ZURICH, Switzerland — Roman Polanski's legal team fired the first shot Tuesday in a lengthy battle over his possible extradition to the United States, asking a Swiss court to release the famous filmmaker from prison immediately.
The Swiss Federal Criminal Court announced the filing and said a decision would be made "within the next weeks," but experts said a swift release was unlikely, and it appeared that the 76-year-old director could remain in jail for at least a few months.
Even if the court rules in Polanski's favor, the decision would probably be appealed immediately by the Swiss government, extending his incarceration in a Zurich cell.
Meanwhile in Poland, the prime minister urged restraint after two days of heated calls from government officials for Polanski's release. French leaders who had also been outspoken in support of the filmmaker said their consul had visited him in detention.
Authorities in Los Angeles consider Polanski a convicted felon and a fugitive, and Switzerland says there has been an international arrest warrant out on him since 2005.
Polanski was accused of plying a 13-year-old girl with champagne and Quaaludes during a modeling shoot in 1977 and raping her. He was initially indicted on six felony counts, including rape by use of drugs, child molesting and sodomy.
Facing life in prison if convicted, he agreed to plead guilty to the lesser charge of unlawful sexual intercourse.
In exchange, the judge agreed to drop the remaining charges and commute his sentence to the 42 days already served. But Polanski fled the country Feb. 1, 1978, the day he was scheduled to be sentenced, after learning that the judge told lawyers he planned to tack on more prison time.
Experts predicted that Polanski had little hope of winning his freedom in Switzerland. On top of the court proceedings his team initiated Tuesday, Polanski will also have to face a formal U.S. extradition request that has not yet been received by the Swiss. Washington can wait until late November to make its filing.
The criminal court will decide on the legality of the American request for Polanski's apprehension. The Justice Ministry and Polanski could later seek to overturn any decision at Switzerland's highest court, the Federal Tribunal.
"We will examine the ruling and then decide what we will do," Swiss Justice Ministry spokesman Guido Balmer told The Associated Press. He refused to speculate on how long Polanski would remain in jail.
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While the director's lawyers were hoping he could get out on bail or under house arrest, a former Zurich prosecutor said Polanski had no chance of an immediate release. Dieter Jann said extradition would be hard to fight, and he thought Switzerland had followed procedures correctly.
French divided over Polanski
Polanski, a dual Polish and French citizen, directed "Chinatown," "Rosemary's Baby" and "The Pianist," for which he won a best-director Oscar. He was arrested Saturday as he arrived in Zurich to receive an award from a film festival.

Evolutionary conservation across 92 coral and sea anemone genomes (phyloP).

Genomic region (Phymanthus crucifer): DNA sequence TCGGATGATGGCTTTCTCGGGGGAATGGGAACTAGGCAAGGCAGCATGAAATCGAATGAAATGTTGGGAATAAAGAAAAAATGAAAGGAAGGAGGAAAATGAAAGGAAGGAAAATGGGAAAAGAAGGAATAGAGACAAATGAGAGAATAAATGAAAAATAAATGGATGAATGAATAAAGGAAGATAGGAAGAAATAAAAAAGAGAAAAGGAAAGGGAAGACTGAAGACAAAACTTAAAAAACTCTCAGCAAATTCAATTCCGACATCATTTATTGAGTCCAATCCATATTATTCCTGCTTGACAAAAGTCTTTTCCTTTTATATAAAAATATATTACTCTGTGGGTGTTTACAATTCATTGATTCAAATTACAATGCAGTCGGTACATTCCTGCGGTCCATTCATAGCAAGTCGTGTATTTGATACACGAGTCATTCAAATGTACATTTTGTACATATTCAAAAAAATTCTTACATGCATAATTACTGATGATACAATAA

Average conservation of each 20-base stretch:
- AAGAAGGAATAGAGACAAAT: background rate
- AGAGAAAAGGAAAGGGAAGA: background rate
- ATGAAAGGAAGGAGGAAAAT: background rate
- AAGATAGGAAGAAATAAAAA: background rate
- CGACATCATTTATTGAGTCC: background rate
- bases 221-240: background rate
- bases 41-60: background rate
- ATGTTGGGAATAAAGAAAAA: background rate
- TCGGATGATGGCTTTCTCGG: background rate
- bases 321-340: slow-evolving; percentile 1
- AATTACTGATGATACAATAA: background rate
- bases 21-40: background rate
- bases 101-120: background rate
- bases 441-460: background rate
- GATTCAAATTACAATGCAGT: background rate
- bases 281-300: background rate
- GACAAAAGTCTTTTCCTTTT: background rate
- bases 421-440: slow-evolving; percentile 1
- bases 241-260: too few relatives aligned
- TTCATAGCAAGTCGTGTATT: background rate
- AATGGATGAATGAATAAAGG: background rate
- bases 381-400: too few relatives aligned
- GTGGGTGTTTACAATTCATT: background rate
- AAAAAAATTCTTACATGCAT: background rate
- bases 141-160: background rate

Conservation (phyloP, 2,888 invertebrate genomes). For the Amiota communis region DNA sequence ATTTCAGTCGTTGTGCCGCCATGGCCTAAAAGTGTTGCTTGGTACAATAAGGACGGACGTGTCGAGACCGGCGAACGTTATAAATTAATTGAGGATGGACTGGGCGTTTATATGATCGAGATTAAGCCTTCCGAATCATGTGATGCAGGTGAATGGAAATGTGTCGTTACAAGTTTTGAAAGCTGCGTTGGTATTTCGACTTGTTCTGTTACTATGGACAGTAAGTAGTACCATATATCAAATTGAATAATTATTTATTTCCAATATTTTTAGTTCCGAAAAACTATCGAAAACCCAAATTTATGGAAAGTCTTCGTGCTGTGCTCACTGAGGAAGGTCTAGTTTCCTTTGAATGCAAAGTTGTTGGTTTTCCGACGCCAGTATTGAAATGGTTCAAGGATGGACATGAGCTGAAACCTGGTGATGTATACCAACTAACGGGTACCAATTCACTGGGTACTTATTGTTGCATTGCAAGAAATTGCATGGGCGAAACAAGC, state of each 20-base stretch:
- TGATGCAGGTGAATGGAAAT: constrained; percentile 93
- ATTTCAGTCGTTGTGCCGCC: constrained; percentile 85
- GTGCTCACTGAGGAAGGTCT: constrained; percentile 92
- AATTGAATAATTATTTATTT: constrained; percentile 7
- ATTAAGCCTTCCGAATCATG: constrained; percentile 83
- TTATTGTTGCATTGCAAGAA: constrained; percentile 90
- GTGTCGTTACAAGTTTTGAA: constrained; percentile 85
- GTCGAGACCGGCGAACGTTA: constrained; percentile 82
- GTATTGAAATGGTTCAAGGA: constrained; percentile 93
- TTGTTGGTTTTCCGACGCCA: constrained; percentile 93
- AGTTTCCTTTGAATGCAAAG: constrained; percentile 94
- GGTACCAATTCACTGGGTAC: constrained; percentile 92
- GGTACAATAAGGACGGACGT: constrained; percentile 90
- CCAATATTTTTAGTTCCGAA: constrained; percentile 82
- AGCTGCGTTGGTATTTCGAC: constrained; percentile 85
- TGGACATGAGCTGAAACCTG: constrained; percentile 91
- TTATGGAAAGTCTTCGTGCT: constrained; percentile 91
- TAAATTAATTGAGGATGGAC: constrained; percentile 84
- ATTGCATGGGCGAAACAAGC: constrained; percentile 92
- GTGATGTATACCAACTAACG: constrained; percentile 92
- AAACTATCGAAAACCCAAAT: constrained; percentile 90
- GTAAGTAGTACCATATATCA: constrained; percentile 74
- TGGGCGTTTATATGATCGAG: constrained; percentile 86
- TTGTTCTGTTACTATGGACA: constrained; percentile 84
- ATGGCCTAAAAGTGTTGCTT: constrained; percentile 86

While initial French support for Polanski seemed strong, it became clear on Tuesday that many in France opposed the government's position.
Marc Laffineur, vice president of the National Assembly and a member of President Nicolas Sarkozy's center-right party, criticized government ministers for speaking out too quickly in the filmmaker's defense, saying the charges against Polanski should not be taken lightly. Several other top politicians spoke out, too.
Poland's Prime Minister Donald Tusk also weighed in, urging his Cabinet ministers to exercise calm and reminding them that it is a "case of rape and of punishment for having sex with a child."
The request filed Tuesday by the director's newly hired Swiss lawyers was accompanied by proposals for bail and "guarantees," Polanski's French attorney Herve Temime said. He would not elaborate, but added that house arrest at the director's chalet in Gstaad was one option.
The Swiss Justice Ministry did not rule out the possibility that Polanski could be released on bail under strict conditions, but said house arrest had never happened before in a similar case.
"In most cases the imprisoned person has to remain in detention for the whole process," explained Peter Cosandey, another former Zurich prosecutor.
"The chances that he will be exempted from prison are rather small," he added, because Polanski is not a Swiss citizen or a permanent resident and had already jumped bail years ago in the United States.
Polanski's victim, Samantha Geimer, who long ago publicly identified herself, has joined in Polanski's bid for dismissal. She testified at the time that Polanski forced himself on her — which he acknowledged in his guilty plea — but has said she forgives him and wants the ordeal over.
Polanski's lawyers recently filed for dismissal, based on misconduct allegations in a 2008 HBO documentary that suggested behind-the-scenes manipulations by the now-deceased judge and a prosecutor not assigned to the case.
The judge handling the request acknowledged "substantial misconduct" in the original case, but dismissed the defense filing earlier this year because Polanski was a fugitive; it's now in the hands of an appeals court.
The Associated Press and Reuters contributed to this report.